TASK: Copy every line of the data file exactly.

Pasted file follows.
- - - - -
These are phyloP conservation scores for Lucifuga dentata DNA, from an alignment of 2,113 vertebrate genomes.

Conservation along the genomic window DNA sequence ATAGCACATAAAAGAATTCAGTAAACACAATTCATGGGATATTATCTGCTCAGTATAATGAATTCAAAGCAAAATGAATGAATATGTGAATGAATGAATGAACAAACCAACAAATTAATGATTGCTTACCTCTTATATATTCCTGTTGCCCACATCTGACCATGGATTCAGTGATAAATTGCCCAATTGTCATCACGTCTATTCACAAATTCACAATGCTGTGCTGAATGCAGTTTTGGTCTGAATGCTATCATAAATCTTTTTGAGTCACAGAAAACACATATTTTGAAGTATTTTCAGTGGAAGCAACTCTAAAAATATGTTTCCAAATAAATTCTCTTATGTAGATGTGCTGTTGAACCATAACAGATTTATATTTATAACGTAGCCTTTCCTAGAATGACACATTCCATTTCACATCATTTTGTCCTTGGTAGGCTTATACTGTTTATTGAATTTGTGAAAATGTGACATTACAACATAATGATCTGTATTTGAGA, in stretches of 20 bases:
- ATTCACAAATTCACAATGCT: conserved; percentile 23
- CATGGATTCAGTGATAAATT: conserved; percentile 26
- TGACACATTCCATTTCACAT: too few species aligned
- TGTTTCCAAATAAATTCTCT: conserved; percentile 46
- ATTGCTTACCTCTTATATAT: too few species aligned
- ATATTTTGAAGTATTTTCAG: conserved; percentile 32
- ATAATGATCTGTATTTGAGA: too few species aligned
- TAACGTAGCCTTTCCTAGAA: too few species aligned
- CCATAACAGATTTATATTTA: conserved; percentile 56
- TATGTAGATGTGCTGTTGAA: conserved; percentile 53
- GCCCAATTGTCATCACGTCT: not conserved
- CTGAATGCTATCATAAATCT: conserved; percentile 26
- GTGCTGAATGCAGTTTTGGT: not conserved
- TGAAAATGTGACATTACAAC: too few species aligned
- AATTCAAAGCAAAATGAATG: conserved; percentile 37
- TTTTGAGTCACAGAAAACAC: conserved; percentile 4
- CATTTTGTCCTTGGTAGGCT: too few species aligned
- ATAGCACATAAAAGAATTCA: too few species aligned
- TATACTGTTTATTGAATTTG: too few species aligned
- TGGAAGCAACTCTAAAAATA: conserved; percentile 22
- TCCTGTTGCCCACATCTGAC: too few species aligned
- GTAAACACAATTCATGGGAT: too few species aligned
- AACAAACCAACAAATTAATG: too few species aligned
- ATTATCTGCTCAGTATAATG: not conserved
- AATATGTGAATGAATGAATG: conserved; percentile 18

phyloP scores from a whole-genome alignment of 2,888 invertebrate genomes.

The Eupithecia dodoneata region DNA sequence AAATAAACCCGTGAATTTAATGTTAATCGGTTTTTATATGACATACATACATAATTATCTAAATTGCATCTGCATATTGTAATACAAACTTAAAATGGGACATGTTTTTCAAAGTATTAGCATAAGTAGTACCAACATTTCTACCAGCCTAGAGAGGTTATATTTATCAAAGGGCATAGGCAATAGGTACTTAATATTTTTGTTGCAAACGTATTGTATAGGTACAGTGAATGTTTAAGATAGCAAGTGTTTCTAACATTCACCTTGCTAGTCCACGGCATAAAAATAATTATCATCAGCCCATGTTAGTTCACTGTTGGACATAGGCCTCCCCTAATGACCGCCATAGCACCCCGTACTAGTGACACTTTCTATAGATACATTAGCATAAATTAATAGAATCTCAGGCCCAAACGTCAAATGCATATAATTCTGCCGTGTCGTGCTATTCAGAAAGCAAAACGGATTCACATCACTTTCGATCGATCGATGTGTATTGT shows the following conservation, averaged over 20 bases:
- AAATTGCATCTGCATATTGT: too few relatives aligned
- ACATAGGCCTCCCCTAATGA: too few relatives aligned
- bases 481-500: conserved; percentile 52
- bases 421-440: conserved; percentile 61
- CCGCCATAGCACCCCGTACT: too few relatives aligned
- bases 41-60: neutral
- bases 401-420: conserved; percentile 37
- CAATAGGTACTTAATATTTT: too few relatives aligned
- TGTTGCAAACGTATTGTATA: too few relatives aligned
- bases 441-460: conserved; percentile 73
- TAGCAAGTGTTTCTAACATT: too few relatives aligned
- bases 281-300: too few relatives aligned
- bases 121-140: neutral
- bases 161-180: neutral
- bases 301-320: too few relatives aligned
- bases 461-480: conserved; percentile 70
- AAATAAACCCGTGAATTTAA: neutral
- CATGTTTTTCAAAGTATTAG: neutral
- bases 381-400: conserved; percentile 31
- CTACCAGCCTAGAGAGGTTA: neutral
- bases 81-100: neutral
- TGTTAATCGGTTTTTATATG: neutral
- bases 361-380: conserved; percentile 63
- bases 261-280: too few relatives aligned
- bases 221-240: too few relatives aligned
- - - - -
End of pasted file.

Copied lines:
These are phyloP conservation scores for Lucifuga dentata DNA, from an alignment of 2,113 vertebrate genomes.

Conservation along the genomic window DNA sequence ATAGCACATAAAAGAATTCAGTAAACACAATTCATGGGATATTATCTGCTCAGTATAATGAATTCAAAGCAAAATGAATGAATATGTGAATGAATGAATGAACAAACCAACAAATTAATGATTGCTTACCTCTTATATATTCCTGTTGCCCACATCTGACCATGGATTCAGTGATAAATTGCCCAATTGTCATCACGTCTATTCACAAATTCACAATGCTGTGCTGAATGCAGTTTTGGTCTGAATGCTATCATAAATCTTTTTGAGTCACAGAAAACACATATTTTGAAGTATTTTCAGTGGAAGCAACTCTAAAAATATGTTTCCAAATAAATTCTCTTATGTAGATGTGCTGTTGAACCATAACAGATTTATATTTATAACGTAGCCTTTCCTAGAATGACACATTCCATTTCACATCATTTTGTCCTTGGTAGGCTTATACTGTTTATTGAATTTGTGAAAATGTGACATTACAACATAATGATCTGTATTTGAGA, in stretches of 20 bases:
- ATTCACAAATTCACAATGCT: conserved; percentile 23
- CATGGATTCAGTGATAAATT: conserved; percentile 26
- TGACACATTCCATTTCACAT: too few species aligned
- TGTTTCCAAATAAATTCTCT: conserved; percentile 46
- ATTGCTTACCTCTTATATAT: too few species aligned
- ATATTTTGAAGTATTTTCAG: conserved; percentile 32
- ATAATGATCTGTATTTGAGA: too few species aligned
- TAACGTAGCCTTTCCTAGAA: too few species aligned
- CCATAACAGATTTATATTTA: conserved; percentile 56
- TATGTAGATGTGCTGTTGAA: conserved; percentile 53
- GCCCAATTGTCATCACGTCT: not conserved
- CTGAATGCTATCATAAATCT: conserved; percentile 26
- GTGCTGAATGCAGTTTTGGT: not conserved
- TGAAAATGTGACATTACAAC: too few species aligned
- AATTCAAAGCAAAATGAATG: conserved; percentile 37
- TTTTGAGTCACAGAAAACAC: conserved; percentile 4
- CATTTTGTCCTTGGTAGGCT: too few species aligned
- ATAGCACATAAAAGAATTCA: too few species aligned
- TATACTGTTTATTGAATTTG: too few species aligned
- TGGAAGCAACTCTAAAAATA: conserved; percentile 22
- TCCTGTTGCCCACATCTGAC: too few species aligned
- GTAAACACAATTCATGGGAT: too few species aligned
- AACAAACCAACAAATTAATG: too few species aligned
- ATTATCTGCTCAGTATAATG: not conserved
- AATATGTGAATGAATGAATG: conserved; percentile 18

phyloP scores from a whole-genome alignment of 2,888 invertebrate genomes.

The Eupithecia dodoneata region DNA sequence AAATAAACCCGTGAATTTAATGTTAATCGGTTTTTATATGACATACATACATAATTATCTAAATTGCATCTGCATATTGTAATACAAACTTAAAATGGGACATGTTTTTCAAAGTATTAGCATAAGTAGTACCAACATTTCTACCAGCCTAGAGAGGTTATATTTATCAAAGGGCATAGGCAATAGGTACTTAATATTTTTGTTGCAAACGTATTGTATAGGTACAGTGAATGTTTAAGATAGCAAGTGTTTCTAACATTCACCTTGCTAGTCCACGGCATAAAAATAATTATCATCAGCCCATGTTAGTTCACTGTTGGACATAGGCCTCCCCTAATGACCGCCATAGCACCCCGTACTAGTGACACTTTCTATAGATACATTAGCATAAATTAATAGAATCTCAGGCCCAAACGTCAAATGCATATAATTCTGCCGTGTCGTGCTATTCAGAAAGCAAAACGGATTCACATCACTTTCGATCGATCGATGTGTATTGT shows the following conservation, averaged over 20 bases:
- AAATTGCATCTGCATATTGT: too few relatives aligned
- ACATAGGCCTCCCCTAATGA: too few relatives aligned
- bases 481-500: conserved; percentile 52
- bases 421-440: conserved; percentile 61
- CCGCCATAGCACCCCGTACT: too few relatives aligned
- bases 41-60: neutral
- bases 401-420: conserved; percentile 37
- CAATAGGTACTTAATATTTT: too few relatives aligned
- TGTTGCAAACGTATTGTATA: too few relatives aligned
- bases 441-460: conserved; percentile 73
- TAGCAAGTGTTTCTAACATT: too few relatives aligned
- bases 281-300: too few relatives aligned
- bases 121-140: neutral
- bases 161-180: neutral
- bases 301-320: too few relatives aligned
- bases 461-480: conserved; percentile 70
- AAATAAACCCGTGAATTTAA: neutral
- CATGTTTTTCAAAGTATTAG: neutral
- bases 381-400: conserved; percentile 31
- CTACCAGCCTAGAGAGGTTA: neutral
- bases 81-100: neutral
- TGTTAATCGGTTTTTATATG: neutral
- bases 361-380: conserved; percentile 63
- bases 261-280: too few relatives aligned
- bases 221-240: too few relatives aligned